A worrisome report from a group of Icelandic scientists linking stress to autoimmune disorders appeared in a recent edition of JAMA. The media alerted us to their findings in terms that were, well, stressful: If, or more realistically when, we experience severe stress, we will be increasing the likelihood of developing diseases ranging from thyroid to hair-loss disorders. This report resonated with me, as I did develop an autoimmune skin disorder at an age when it was rare to show the first symptoms.
My physician asked whether I had been stressed earlier in the year. The answer was yes. My stress was due to worry and sorrow over a close friend’s diagnosis of a terminal disease. Would I have been “immune” from this autoimmune skin problem if the year had been less stressful? The media description of the results of the study would have you believe it to be so. An acquaintance told me about her son who is working an impossible number of hours as a first-year associate in a large law firm. “He is so stressed,” she told me, “that I am worried he will develop some awful disease.” And she quoted from a news release about the study to me:
The study looked through medical records of more than 100,000 Swedish adults who had been diagnosed with stress-related psychiatric disorders, the medical records of 126,652 siblings of these patients and 1.1 million unrelated individuals. The two latter groups had no stress-related disorders. Forty percent of those with stress-related psychiatric disorders were male and their average age, 41.
What is striking about their results is that over a 10-year follow-up period, a significantly larger number of individuals who had a stress-related psychiatric disorder were diagnosed with an autoimmune disease compared to the other two groups. Some of the diseases included Addison’s disease, rheumatoid arthritis, psoriasis, multiple sclerosis (M.S.), Crohn’s and celiac disease. Also, the risk for developing a particular disease differed. For example, there was a higher risk for celiac disease than rheumatoid arthritis.
Does this mean that a stress-filled year or short-lived acute stress will lead to a lifetime struggle with an autoimmune disease such as M.S.? The answer is no. To begin with, the stress is not simply stress; it is a diagnosed psychiatric disorder. Post-traumatic stress disorder, acute stress reaction, and adjustment disorders are listed by the authors as associated with increased risk for subsequent autoimmune disease. Being stuck in a two-hour traffic jam on the way home from work is very stressful but unlikely to cause the development of the skin lesions associated with psoriasis.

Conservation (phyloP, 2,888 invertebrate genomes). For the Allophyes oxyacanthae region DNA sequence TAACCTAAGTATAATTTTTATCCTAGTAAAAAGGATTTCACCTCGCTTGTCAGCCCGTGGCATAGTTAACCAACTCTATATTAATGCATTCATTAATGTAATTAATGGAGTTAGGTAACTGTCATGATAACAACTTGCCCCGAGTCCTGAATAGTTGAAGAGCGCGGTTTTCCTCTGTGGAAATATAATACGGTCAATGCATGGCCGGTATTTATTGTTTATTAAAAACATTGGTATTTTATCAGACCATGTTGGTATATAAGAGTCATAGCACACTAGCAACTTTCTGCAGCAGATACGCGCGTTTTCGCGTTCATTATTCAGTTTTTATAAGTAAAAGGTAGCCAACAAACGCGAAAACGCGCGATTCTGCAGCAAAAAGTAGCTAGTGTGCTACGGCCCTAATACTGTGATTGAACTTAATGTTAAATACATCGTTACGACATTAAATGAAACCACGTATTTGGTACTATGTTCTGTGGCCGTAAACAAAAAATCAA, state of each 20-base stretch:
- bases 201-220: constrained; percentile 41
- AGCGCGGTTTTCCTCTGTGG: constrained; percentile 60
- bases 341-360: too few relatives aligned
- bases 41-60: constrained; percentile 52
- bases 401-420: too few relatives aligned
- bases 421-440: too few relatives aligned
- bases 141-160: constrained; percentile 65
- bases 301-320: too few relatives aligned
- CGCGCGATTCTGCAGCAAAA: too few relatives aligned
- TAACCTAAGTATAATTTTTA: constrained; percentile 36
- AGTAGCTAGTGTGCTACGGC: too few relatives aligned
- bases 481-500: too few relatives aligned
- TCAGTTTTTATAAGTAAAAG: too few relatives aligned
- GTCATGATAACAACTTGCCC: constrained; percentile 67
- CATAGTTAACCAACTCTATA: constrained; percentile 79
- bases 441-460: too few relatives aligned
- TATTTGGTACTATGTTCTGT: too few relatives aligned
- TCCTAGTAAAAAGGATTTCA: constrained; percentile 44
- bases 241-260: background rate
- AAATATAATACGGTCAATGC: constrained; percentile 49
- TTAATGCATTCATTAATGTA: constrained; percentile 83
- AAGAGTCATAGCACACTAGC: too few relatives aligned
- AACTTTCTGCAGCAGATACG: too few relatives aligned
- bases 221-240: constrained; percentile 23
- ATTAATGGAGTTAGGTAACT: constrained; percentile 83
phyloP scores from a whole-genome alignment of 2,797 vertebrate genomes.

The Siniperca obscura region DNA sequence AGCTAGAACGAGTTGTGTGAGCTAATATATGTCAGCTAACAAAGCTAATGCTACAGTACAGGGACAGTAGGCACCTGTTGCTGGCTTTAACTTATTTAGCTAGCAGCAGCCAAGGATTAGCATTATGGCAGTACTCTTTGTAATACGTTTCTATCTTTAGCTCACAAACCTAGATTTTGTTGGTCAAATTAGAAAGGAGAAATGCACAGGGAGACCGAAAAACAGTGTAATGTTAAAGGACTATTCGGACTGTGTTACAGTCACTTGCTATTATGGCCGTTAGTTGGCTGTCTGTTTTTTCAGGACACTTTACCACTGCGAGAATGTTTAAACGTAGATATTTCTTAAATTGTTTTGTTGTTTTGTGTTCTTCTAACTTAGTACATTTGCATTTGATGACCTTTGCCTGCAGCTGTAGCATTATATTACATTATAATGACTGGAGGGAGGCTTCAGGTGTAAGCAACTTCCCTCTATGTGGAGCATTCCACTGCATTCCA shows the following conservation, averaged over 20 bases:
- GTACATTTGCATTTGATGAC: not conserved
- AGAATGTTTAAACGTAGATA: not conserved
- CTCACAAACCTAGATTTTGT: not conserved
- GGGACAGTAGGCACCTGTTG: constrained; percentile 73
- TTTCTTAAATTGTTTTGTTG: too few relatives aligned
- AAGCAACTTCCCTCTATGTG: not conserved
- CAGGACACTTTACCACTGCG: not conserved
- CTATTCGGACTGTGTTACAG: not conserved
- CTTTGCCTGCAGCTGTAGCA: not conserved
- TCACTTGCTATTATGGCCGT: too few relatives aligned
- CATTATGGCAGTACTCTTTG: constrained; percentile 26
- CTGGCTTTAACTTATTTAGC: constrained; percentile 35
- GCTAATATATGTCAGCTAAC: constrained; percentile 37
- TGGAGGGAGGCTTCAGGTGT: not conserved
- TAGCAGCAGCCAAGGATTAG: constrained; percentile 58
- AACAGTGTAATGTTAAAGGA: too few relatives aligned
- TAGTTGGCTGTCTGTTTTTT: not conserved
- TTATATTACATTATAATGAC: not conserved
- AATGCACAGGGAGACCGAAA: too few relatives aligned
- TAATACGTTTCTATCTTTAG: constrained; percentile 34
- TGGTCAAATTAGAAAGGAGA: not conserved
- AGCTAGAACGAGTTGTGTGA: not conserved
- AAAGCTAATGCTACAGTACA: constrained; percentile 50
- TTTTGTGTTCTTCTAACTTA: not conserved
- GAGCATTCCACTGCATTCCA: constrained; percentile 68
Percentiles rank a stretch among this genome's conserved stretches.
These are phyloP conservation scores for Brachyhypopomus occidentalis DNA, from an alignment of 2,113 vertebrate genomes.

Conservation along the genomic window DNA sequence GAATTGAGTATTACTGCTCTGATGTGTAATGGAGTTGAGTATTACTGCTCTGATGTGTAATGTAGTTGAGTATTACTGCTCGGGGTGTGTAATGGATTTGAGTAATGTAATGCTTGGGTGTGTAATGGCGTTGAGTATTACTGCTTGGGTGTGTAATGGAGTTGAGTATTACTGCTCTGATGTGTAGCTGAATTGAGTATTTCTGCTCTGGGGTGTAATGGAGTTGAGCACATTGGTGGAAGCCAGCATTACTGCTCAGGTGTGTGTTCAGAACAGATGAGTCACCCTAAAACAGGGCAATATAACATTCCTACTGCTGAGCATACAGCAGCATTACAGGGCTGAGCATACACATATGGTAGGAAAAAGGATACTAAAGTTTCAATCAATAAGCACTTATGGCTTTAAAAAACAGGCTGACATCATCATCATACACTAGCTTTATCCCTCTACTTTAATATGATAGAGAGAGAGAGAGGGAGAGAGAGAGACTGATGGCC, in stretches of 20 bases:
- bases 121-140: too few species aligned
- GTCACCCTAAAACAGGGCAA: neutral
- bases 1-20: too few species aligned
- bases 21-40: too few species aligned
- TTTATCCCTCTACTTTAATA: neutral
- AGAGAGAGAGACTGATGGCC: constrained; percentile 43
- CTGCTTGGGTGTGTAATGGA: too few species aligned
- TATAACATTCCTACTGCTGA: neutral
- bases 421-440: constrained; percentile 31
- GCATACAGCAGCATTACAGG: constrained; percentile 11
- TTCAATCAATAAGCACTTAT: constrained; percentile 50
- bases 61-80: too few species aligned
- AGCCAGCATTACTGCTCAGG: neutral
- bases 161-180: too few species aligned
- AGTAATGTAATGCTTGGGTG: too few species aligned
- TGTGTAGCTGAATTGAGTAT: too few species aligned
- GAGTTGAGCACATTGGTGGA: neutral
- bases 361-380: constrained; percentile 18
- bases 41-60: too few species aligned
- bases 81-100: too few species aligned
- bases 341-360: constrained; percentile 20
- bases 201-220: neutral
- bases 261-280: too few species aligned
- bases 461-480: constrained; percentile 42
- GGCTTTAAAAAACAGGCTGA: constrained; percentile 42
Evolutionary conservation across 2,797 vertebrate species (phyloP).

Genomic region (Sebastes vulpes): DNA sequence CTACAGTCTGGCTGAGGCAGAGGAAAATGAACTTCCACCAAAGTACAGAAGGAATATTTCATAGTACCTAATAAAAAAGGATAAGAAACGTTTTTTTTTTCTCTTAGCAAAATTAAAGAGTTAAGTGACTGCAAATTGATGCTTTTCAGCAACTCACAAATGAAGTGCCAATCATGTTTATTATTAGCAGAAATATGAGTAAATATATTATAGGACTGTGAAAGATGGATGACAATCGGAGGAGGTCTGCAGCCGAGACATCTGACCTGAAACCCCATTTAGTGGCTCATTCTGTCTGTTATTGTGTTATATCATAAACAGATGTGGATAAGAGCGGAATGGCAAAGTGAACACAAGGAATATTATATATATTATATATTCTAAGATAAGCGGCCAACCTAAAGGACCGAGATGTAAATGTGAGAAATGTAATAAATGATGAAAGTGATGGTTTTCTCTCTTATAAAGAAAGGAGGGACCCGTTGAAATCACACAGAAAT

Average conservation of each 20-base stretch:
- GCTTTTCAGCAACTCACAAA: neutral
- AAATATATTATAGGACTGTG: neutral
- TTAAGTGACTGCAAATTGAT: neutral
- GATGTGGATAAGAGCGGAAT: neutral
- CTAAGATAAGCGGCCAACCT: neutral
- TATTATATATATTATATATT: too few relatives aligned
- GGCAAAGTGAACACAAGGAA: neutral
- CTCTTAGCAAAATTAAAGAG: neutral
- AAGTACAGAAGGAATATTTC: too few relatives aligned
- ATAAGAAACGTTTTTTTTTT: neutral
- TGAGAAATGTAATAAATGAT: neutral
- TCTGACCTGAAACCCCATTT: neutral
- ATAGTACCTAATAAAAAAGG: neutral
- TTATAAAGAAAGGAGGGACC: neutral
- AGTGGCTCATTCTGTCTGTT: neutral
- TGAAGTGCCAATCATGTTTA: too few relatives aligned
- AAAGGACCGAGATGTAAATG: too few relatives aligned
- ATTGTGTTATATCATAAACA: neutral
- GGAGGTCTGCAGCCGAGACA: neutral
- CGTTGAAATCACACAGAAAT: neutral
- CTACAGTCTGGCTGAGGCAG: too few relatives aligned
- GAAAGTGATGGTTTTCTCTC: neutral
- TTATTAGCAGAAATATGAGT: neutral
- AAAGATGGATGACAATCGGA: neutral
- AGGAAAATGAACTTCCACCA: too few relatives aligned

Moreover, as the authors point out (despite the hype in the media), “The relatively modest differences in the incidence rates of autoimmune disease between the exposed and unexposed,” (i.e. stressed and non-stress disordered individuals) “…should not lead to special monitoring of people who have been diagnosed with a stress disorder.”
But this conclusion still leaves the question as to why there should be a connection, even a weak one, between PTSD and M.S. or thyroid disease. Changes in cortisol levels, changes in pro-inflammatory cytokine levels, or an overly active inflammatory response/immune system are put forth to attempt to understand the process leading to the disease. But no workable answer is available yet.
What is so sad about the study results, however, is that those who have a stress-related disorder, such as PTSD, which in itself significantly affects quality of life, might then have to endure many decades of another disease that compounds the diminished quality of life. However, the report found that antidepressant treatment for PTSD reduced the risk of an autoimmune disease. Thus treating the stress disorder may be the answer to preventing another lifetime disorder from developing.
“Association of Stress-Related Disorders With Subsequent Autoimmune Disease,” Song, H., Fang, F., Tomasson, G., et al, JAMA 2018; 319:2388-2319